Patients who receive long-term and post acute care services (LTPAC) services obtain care from a diverse group of physicians, clinicians and specialists, and experience frequent care transitions. Yet, this vital segment lags in its access to the IT systems, resources and incentives available to other segments.
For many LTPAC providers, the cost of HIT implementation and the additional need to effectively exchange information is a significant barrier to interoperability. Using simpler and more cost-effective methods for exchanging information, such as the Direct Messaging Protocol 10, is one way for LTPAC providers to practically deal with the challenge of longitudinal coordination of care.
Whatever the ultimate solution, the view from these stakeholders is that LTPAC providers must:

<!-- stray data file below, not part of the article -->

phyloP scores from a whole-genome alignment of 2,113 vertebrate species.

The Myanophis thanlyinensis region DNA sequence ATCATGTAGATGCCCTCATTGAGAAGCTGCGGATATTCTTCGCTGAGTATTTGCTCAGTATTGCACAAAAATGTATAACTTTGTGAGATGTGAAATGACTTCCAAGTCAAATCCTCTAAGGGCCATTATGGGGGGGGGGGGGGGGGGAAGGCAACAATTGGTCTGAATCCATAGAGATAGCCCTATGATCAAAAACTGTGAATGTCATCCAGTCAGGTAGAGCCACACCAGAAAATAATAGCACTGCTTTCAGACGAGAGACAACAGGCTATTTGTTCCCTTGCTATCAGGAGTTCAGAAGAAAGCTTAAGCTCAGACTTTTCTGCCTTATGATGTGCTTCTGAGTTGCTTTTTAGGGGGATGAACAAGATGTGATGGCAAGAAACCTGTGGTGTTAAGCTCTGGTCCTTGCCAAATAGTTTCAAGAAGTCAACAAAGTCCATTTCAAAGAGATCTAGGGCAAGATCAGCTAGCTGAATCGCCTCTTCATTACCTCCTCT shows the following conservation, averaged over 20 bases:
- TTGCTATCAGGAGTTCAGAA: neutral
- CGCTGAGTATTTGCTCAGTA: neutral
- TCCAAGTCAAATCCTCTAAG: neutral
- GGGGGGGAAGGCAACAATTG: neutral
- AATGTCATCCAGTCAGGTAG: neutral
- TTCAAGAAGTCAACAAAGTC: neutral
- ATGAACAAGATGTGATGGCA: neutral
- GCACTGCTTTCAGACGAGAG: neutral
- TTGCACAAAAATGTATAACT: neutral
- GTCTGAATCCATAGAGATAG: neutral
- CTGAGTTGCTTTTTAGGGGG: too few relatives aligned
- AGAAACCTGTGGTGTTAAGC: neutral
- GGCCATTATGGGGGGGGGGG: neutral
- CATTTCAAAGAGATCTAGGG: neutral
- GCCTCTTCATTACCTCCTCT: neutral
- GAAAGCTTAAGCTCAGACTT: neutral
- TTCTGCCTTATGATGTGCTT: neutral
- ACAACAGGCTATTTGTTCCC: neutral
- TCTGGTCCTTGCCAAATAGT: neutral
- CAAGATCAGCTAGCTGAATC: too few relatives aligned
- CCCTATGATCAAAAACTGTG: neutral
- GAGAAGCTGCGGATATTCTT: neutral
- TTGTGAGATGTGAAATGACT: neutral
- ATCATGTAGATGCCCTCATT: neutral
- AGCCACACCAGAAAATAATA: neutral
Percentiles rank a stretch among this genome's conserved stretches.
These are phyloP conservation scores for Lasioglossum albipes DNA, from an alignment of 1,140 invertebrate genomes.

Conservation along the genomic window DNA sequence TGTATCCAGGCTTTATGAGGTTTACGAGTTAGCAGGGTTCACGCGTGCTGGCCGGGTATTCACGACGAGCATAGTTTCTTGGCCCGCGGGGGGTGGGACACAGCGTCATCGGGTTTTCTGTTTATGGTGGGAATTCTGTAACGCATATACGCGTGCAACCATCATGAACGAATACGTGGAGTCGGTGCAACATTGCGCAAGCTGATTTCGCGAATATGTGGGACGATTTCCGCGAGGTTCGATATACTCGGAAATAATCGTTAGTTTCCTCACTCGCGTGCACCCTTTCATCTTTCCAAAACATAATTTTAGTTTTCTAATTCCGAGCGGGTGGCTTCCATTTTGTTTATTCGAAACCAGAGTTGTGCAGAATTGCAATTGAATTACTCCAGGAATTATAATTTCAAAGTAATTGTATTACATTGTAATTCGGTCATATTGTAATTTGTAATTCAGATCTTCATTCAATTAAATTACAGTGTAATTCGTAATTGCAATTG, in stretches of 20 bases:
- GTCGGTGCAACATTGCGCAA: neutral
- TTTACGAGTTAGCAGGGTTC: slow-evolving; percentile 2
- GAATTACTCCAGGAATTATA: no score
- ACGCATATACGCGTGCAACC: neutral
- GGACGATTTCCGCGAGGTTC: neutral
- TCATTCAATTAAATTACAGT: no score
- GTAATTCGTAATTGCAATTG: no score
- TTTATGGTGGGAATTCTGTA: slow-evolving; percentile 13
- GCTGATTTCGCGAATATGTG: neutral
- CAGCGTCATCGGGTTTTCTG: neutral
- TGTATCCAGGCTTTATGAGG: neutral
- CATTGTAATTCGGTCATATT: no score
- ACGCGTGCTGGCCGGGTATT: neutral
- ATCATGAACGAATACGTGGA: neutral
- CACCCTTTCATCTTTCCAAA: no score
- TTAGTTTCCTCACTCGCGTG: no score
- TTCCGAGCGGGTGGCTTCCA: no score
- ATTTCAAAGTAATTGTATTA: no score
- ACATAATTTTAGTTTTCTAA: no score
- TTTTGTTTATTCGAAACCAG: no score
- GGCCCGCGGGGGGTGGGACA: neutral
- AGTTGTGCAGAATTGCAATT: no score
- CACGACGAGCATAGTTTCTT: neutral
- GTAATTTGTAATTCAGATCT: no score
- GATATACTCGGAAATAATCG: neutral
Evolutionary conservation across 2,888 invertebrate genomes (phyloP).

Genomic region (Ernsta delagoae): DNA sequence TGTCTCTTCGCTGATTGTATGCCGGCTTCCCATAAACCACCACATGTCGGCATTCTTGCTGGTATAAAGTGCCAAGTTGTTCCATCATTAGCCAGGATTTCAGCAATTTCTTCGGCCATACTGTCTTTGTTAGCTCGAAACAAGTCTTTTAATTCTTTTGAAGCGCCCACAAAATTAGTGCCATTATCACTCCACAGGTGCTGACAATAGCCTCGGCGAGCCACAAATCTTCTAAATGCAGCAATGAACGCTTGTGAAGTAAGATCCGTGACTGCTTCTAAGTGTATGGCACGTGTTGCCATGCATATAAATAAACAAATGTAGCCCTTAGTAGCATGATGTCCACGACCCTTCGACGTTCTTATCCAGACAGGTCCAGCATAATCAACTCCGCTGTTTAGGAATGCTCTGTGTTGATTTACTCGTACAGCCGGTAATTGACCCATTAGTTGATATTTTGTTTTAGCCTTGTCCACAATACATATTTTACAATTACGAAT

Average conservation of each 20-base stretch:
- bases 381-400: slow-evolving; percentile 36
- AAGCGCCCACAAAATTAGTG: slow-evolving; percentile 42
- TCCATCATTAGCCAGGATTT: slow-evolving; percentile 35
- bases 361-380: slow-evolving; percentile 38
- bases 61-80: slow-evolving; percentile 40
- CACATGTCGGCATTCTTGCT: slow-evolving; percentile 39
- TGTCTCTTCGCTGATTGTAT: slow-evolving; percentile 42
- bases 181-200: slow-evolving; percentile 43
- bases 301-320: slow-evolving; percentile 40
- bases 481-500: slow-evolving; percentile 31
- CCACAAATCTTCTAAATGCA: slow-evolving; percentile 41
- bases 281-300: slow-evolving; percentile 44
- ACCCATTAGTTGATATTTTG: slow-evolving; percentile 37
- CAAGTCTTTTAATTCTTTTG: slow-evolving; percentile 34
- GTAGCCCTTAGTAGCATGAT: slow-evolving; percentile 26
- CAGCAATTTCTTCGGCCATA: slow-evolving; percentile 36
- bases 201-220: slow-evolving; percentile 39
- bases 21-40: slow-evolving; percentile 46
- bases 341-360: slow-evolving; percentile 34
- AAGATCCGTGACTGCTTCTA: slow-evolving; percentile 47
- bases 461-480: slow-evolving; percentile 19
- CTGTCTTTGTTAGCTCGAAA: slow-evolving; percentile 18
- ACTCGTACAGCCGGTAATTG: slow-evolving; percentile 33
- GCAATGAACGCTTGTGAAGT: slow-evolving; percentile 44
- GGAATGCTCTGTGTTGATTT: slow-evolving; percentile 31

1. Make smart technology choices now
2. Bring data and results to the table
3. Lead the discussion of care transitions and coordination of care
4. Advance their cause locally and nationally through the LTPAC HIT collaborative
The collaborative that came together voluntarily in 2005, created the first HIT Summit and Roadmap. They did so without the inducement of Federal grants or incentives. Butthe landscape has changed and it is uneven. Today, an expanded collaborative of committed LTPAC providers can offer a growing body of experience for improving care transitions and coordination. At this critical time, the public and private sector should redouble its efforts to ensure that the nation’s “third healthcare pillar” is able to fully participate in the information-enabled health care system of the future.
This has been an excerpt from, “The Health Information Technology Landscape for Long-Term and Post-Acute Care” by Linda Kloss. To download the full report, click here.